U.S. economic data offered more evidence on Friday that the recession's worst phase may be over, with April consumer prices unchanged and industrial output declining at a slower pace than in March.
Signs that the 17-month-old recession may be nearing an end helped push consumer confidence in May to its highest since the collapse of investment bank Lehman Brothers last September.
Further dissipating the gloom, the contraction in New York state factory activity eased this month.
The more data we are seeing, it's not a doomsday scenario. Yes, we are still in a recession, but we may be in the stage of pre-recovery, said Andrew Richman, fixed-income strategist at SunTrust Private Wealth Management in Palm Beach, Florida.
However, U.S. stocks fell as investors skimmed profits off the market's two-month rally from 12-year lows in early March. The Dow Jones industrial average ended down 62.68 points at 8,268.64, while the Standard & Poor's 500 Index dropped 10.19 points to 882.88.
Government bond prices slipped and benchmark yields, which move inversely, pushed off two-week lows.
The Labor Department said the U.S. Consumer Price Index was flat last month, as expected, after edging 0.1 percent lower in March. Compared with the same period last year, consumer prices fell 0.7 percent, the biggest 12-month drop since June 1955.
Rising unemployment is eroding household income and undercutting consumer demand. The virtual absence of demand and the general slack in the economy have robbed companies of pricing power, keeping inflation low and increasing concerns about a possible dangerous downward spiral in prices.
The CPI report offered something to think about both for those who are worried about falling prices and those who are concerned about the risk of inflation as a flood of money to stimulate demand flows through the economy.
At the same time that the contraction in growth is slowing, you have a massive amount of spare capacity in the economy, said Zach Pandl, an economist at Nomura Securities International in New York.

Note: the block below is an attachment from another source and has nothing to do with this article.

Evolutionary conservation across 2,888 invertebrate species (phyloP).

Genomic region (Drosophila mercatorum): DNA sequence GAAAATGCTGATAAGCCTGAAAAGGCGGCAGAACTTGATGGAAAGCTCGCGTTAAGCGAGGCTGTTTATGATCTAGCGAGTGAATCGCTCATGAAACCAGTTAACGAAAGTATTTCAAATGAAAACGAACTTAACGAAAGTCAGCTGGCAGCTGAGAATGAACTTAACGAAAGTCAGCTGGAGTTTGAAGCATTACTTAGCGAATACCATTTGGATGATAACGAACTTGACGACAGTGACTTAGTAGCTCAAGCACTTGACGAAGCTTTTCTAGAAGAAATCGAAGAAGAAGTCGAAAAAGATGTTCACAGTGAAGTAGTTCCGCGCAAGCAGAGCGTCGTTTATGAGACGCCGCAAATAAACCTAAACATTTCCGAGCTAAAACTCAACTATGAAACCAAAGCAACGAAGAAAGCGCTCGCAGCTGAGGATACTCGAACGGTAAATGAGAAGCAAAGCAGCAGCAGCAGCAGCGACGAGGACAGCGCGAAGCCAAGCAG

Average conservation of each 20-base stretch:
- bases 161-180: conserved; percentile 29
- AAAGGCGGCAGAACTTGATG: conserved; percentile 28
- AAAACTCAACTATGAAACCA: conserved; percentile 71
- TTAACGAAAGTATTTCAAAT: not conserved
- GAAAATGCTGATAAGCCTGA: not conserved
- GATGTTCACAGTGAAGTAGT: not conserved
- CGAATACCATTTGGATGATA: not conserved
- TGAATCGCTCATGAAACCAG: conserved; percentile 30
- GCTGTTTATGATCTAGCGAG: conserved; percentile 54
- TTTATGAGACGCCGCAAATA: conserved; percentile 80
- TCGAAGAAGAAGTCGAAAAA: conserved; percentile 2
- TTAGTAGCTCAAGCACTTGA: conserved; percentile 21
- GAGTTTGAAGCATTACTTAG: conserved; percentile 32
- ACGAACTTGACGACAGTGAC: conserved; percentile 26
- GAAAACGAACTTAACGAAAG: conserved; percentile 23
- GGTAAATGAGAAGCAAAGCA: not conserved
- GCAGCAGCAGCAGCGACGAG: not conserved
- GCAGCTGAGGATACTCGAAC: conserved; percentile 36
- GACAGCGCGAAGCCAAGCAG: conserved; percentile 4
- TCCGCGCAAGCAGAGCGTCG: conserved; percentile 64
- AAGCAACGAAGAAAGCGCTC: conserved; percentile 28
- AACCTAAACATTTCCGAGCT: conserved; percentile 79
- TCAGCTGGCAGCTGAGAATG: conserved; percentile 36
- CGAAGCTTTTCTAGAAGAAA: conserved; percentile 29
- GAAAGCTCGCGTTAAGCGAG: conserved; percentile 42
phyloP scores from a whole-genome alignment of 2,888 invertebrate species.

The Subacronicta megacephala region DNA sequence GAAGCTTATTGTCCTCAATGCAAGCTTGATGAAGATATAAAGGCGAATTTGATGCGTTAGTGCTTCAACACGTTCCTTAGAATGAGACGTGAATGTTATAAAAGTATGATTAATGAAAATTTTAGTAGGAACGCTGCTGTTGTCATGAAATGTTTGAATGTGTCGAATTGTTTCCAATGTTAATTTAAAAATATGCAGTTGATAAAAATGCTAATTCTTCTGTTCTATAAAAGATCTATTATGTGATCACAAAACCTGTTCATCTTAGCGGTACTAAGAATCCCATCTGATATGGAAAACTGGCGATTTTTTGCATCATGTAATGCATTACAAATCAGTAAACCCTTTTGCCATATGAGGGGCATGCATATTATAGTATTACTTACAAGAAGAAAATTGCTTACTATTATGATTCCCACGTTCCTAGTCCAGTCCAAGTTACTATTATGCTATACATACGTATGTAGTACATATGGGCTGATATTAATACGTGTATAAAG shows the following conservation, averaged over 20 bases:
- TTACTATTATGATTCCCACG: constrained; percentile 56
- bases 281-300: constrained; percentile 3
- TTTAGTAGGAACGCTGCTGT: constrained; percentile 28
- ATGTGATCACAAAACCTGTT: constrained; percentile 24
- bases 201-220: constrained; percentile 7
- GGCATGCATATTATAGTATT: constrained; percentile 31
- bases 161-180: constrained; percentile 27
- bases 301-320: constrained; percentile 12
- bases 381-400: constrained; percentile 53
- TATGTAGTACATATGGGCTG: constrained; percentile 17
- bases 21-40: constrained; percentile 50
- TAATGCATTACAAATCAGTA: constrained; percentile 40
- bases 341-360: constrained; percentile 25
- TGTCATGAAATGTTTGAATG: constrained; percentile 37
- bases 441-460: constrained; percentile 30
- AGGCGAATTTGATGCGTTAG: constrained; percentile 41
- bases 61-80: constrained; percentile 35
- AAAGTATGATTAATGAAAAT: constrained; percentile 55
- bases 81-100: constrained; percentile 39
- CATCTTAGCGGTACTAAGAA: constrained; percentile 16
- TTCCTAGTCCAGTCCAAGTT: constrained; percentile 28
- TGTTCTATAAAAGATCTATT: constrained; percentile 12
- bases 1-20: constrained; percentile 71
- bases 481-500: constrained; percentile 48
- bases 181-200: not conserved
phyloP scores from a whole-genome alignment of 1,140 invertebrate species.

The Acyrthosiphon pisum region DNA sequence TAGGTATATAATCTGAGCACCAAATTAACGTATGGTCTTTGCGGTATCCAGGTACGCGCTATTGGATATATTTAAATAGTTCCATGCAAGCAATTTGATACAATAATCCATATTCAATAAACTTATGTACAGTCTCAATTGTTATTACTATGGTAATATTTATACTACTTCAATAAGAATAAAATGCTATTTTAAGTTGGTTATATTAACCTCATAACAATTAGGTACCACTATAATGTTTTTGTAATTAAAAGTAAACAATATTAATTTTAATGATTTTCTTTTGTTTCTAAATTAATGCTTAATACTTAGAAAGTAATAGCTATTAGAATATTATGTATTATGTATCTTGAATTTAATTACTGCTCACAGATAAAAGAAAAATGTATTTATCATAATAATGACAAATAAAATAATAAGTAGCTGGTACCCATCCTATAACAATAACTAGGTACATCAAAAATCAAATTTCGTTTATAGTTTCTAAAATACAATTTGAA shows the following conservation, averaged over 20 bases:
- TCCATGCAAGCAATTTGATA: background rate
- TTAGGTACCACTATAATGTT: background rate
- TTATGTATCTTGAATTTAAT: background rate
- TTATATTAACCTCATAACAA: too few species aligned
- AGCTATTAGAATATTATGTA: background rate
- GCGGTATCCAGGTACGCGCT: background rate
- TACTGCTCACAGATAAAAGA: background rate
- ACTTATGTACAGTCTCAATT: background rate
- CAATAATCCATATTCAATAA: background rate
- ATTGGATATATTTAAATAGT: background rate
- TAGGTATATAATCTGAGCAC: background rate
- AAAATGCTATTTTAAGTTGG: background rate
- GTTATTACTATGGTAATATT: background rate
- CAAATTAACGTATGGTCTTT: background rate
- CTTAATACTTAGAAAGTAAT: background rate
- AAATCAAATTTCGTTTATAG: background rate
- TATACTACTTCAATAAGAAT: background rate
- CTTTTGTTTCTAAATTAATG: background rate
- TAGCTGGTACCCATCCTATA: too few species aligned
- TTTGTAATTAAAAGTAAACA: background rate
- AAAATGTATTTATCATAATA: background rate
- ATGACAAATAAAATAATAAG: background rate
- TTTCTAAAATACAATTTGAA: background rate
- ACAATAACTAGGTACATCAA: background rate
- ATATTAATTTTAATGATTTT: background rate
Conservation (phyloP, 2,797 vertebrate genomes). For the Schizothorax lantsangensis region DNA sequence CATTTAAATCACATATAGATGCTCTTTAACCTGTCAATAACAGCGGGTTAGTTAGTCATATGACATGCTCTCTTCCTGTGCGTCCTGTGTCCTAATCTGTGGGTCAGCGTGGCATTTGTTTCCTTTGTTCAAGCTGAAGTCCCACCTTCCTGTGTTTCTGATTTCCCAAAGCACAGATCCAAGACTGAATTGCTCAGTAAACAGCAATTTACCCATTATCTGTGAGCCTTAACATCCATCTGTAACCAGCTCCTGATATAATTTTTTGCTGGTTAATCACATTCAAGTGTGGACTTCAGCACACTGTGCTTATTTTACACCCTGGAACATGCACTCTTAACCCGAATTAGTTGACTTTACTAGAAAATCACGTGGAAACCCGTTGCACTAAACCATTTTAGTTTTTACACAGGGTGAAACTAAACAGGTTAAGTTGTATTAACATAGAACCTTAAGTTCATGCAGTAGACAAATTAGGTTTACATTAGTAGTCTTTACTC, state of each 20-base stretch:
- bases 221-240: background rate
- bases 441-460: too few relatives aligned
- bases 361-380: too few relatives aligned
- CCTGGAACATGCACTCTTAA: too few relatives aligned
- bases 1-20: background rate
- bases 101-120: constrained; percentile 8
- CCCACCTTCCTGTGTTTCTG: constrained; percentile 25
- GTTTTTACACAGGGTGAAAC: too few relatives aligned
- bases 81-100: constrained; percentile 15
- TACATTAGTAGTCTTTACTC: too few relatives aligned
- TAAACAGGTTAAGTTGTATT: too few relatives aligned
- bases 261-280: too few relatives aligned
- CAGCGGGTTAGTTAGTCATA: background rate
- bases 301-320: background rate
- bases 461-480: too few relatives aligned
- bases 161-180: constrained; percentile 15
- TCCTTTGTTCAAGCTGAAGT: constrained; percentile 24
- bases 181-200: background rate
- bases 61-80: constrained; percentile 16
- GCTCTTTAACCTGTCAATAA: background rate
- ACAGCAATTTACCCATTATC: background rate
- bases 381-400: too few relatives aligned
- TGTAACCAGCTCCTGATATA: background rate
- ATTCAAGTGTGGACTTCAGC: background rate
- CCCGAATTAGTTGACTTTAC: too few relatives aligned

Even though it looks like the recession is coming to an end and we're headed toward growth in the second half, those medium-term deflation risks have not gone away yet.
DIMINISHING DEFLATION RISKS
The Fed, which has pumped more than $1 trillion into the economy in a bid to break its downward spiral, is worried about deflation although it sees the risks as diminishing.
While the headline inflation figure was flat, and economists widely expect negative readings later this year, core prices, which exclude food and energy items, rose 0.3 percent after gaining 0.2 percent in March.
That was driven largely by a second consecutive large increase in the cost of tobacco as a government excise tax went into effect, and a gain in new vehicle prices, which have risen for four consecutive months despite the slump in sales.
Analysts said the rise in new vehicle prices would soon run out of steam, citing steps by auto makers Chrysler and General Motors to slash their dealer networks. This would cause liquidations of new vehicles at distressed prices, they said.
A separate report from the Fed showed production at U.S. factories, mines and utilities fell 0.5 percent last month, the sixth consecutive monthly decline, but a more modest drop than in recent months. A month earlier, output slid 1.7 percent.
The capacity utilization rate for total industry, a measure of slack in the economy, fell to 69.1 percent in April, the lowest level on records dating back to 1967.
Some analysts said extended auto plant shutdowns could mean industrial output will resume a steeper pace of descent. Chrysler has closed its 30 plants since filing for bankruptcy last month and GM plans some extended closures this summer.
The combined production cuts by automobile assemblers and parts and materials suppliers over the summer will keep total industrial production very weak through the second quarter and likely into the third quarter of this year, said Robert Dye, senior economist at PNC Financial in Pittsburgh.
We have a ways to go here before we really start to see signs of stabilization and even before we start to see signs of recovery in the economy.
Still, there have been a number of indications hinting the economy's downdraft may be slowing.
The Reuters/University of Michigan preliminary index of consumer confidence for May, released on Friday, rose to 67.9 from 65.1 in April.
In another report, the New York Federal Reserve Bank said its New York State index of manufacturing activity rose to minus 4.55 in May, its highest since August 2008, a month before Lehman's collapse triggered a deep global slump.
(Additional reporting by Richard Leong and Chris Reese in New York; Editing by James Dalgleish)